And yet, according to Grawe, only 13% to 14% of psychologically treated patients are permanently free of their depression. 25 % reject disorder-oriented treatment in principle, and a further 13 % to 25 % discontinue ongoing therapy. Of the remaining 64%, half achieve a clinically significant improvement. Of the 32% who were successfully treated in the short term, almost two thirds suffer a relapse within 2 years.10

Firstly, the pharmaceutical industry must be given credit for the fact that Grawe is more likely to be a representative of the psychotherapeutic line and, secondly, that antidepressants do have a helpful effect - albeit nowhere near as strong as the studies would like to convey.
Nevertheless, the illustration shows how the data analysis can be manipulated in the desired direction by selecting suitable measurement instruments. And this does not only apply to the pharmaceutical industry. The studies on psychological treatment methods have also used evaluation standards that are more favorable to them.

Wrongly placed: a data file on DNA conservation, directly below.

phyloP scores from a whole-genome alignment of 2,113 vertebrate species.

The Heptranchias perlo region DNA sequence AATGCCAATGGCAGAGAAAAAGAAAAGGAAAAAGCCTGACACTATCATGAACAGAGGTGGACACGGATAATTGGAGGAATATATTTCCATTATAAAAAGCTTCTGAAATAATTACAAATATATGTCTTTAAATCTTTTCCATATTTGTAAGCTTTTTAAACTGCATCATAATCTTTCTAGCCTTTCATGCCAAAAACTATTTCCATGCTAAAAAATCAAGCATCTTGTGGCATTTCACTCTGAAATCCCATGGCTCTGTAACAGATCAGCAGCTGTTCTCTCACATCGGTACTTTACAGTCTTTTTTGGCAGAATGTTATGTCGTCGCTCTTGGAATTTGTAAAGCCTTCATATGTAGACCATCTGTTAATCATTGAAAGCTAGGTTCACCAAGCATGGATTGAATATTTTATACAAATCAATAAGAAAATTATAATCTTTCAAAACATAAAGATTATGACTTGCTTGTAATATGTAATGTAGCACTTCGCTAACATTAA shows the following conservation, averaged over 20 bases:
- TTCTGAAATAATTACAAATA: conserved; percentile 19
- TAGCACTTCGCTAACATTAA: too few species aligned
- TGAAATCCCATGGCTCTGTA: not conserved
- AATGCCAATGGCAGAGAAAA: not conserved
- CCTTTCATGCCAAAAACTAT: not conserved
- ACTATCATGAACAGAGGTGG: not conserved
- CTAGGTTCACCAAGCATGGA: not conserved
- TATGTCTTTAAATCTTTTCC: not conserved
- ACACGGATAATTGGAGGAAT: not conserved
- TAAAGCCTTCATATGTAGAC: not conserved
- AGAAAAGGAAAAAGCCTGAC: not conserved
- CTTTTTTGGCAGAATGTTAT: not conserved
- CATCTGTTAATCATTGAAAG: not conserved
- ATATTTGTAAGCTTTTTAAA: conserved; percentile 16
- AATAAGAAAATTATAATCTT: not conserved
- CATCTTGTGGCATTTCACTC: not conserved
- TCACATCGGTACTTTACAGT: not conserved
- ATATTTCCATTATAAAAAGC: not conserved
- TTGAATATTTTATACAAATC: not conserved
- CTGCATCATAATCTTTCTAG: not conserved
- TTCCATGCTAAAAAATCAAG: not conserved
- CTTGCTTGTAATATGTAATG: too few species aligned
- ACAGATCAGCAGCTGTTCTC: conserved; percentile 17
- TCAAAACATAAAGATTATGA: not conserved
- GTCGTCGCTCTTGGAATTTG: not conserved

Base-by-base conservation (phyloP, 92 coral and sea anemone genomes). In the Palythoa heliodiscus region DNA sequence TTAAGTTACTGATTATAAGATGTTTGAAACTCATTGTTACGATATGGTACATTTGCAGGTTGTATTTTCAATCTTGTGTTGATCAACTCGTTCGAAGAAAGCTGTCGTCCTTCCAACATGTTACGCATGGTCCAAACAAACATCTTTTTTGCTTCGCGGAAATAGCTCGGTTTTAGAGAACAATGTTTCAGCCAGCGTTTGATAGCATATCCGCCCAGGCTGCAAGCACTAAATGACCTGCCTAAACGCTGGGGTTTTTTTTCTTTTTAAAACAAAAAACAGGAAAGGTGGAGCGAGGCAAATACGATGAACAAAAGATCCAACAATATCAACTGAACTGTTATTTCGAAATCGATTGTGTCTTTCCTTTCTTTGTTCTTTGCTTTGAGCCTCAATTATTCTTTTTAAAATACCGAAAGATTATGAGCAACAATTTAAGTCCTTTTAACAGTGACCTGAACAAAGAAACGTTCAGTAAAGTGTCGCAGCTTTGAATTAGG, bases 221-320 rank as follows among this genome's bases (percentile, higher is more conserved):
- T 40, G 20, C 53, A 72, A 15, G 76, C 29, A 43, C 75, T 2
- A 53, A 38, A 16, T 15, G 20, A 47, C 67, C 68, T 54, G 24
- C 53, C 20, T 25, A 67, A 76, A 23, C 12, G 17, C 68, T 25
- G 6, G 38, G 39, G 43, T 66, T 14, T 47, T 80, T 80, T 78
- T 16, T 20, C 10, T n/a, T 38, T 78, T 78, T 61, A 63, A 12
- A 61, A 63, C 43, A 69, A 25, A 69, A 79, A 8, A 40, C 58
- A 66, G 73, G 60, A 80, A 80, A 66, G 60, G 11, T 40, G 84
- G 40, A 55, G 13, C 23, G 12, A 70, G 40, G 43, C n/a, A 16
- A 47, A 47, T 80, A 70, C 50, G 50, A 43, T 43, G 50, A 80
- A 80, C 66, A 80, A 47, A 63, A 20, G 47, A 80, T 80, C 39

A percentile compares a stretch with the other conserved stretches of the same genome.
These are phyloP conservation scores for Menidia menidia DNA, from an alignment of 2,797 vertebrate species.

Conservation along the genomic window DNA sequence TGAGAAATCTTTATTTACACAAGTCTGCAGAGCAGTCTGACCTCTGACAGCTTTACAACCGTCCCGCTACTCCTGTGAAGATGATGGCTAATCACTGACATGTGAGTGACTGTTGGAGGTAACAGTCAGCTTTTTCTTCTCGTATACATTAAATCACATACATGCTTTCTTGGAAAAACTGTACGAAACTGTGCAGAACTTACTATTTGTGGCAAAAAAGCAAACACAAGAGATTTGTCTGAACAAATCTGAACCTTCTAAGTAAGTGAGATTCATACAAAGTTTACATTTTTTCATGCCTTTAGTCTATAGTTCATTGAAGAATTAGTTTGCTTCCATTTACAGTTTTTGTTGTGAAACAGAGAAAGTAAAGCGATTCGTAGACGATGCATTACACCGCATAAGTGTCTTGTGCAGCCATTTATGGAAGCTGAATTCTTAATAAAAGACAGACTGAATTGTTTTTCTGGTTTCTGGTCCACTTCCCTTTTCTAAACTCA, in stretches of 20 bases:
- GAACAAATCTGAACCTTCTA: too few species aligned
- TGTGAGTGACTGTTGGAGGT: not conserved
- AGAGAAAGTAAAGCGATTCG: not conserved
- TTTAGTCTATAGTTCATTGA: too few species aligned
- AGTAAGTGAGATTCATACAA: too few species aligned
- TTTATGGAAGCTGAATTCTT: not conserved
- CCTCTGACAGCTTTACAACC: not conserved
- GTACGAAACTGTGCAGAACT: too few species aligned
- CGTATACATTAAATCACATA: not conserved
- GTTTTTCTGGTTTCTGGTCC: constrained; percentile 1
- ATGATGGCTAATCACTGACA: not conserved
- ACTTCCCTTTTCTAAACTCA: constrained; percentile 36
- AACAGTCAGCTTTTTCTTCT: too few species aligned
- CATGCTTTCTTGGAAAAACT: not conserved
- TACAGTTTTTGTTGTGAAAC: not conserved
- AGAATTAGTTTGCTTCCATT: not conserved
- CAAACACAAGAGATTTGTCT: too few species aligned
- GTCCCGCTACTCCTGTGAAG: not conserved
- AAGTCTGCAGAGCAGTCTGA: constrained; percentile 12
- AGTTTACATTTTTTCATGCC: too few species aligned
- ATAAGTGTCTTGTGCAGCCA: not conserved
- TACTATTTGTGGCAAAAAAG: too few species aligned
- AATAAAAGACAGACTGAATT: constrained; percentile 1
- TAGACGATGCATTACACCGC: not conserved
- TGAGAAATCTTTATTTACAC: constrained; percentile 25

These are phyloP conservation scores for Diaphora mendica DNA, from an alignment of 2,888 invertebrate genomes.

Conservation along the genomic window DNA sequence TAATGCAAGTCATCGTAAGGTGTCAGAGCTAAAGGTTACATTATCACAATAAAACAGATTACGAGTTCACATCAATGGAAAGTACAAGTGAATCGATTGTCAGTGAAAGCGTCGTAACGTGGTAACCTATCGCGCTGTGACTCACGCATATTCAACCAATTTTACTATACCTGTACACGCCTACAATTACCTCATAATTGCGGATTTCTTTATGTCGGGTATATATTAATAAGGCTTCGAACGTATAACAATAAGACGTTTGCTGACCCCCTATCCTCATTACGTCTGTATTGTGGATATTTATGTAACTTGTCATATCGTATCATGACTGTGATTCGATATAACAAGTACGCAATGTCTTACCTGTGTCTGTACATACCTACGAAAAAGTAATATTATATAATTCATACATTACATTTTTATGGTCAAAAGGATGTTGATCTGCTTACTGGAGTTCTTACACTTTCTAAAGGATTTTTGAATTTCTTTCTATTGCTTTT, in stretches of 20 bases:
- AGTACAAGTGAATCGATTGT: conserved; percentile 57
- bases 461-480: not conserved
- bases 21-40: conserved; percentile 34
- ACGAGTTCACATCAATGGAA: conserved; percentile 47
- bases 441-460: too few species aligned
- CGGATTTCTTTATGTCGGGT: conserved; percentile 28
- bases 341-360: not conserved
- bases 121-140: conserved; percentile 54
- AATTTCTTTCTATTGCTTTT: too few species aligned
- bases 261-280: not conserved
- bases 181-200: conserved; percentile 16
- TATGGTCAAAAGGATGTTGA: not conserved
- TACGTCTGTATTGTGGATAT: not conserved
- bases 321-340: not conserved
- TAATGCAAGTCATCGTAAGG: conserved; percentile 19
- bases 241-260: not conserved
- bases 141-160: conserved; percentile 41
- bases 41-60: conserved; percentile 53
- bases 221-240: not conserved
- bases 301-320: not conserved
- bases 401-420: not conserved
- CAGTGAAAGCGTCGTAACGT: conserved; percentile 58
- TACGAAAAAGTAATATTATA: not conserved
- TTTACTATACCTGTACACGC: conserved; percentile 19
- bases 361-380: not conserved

In our opinion, the drug treatment of depression is very different from that of ADHD, as ADHD is a lifelong disorder and the effect strength of ADHD medication can only be determined from the outset for the period in which it is taken.

3.2. Data analysis until the result fits (Torture your data untill they confess)

Another method that impairs the reliability of results is when, contrary to proper scientific methodology, the data collected is analyzed (using different methods) until it confirms the thesis in some aspect.

As a rule, the method of data analysis is not already determined with the definition of the thesis. This leeway is sometimes used inappropriately.
In the publication itself, the previously tried and rejected data analysis methods are usually not described.

3.3. Incorrect application of statistical methods

in 2016, it was found that the three most common evaluation programs for fMRI images produced false-positive results that were up to 13 times too high (up to 70% instead of correct results of up to 5%) due to incorrect use.11 This calls into question the results of around 40,000 examinations in which fRMT was used.
This primarily affects more recent studies on emotions and thought processes in which data from several test subjects are combined.12 These errors do not occur if the statistical tools are used correctly. However, many scientists do not work carefully enough here.